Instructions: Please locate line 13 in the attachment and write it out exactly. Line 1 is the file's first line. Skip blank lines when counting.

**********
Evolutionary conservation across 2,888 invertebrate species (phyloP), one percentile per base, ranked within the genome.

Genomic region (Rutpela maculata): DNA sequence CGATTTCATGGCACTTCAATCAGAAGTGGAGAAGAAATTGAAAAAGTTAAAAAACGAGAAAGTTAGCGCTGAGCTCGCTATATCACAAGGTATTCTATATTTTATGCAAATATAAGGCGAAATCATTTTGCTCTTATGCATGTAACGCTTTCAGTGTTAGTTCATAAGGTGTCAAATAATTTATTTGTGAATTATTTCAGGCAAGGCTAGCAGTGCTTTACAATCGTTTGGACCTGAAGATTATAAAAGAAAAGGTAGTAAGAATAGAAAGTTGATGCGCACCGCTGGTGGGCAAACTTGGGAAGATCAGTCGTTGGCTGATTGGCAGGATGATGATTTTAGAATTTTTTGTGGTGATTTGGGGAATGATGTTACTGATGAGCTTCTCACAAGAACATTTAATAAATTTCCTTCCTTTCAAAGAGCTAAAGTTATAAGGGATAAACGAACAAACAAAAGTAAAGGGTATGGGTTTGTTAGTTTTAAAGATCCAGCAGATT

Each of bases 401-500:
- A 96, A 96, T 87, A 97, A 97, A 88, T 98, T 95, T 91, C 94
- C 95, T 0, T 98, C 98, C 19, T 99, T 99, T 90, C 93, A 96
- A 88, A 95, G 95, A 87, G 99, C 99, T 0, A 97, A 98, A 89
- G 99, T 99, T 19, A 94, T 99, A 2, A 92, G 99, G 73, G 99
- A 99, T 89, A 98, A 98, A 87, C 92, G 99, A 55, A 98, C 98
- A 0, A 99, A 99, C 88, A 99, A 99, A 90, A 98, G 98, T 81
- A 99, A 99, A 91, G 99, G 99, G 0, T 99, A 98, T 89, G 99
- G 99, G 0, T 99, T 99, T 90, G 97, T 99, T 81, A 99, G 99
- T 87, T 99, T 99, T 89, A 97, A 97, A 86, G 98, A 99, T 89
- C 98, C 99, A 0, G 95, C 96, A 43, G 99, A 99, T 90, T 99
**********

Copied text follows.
- C 98, C 99, A 0, G 95, C 96, A 43, G 99, A 99, T 90, T 99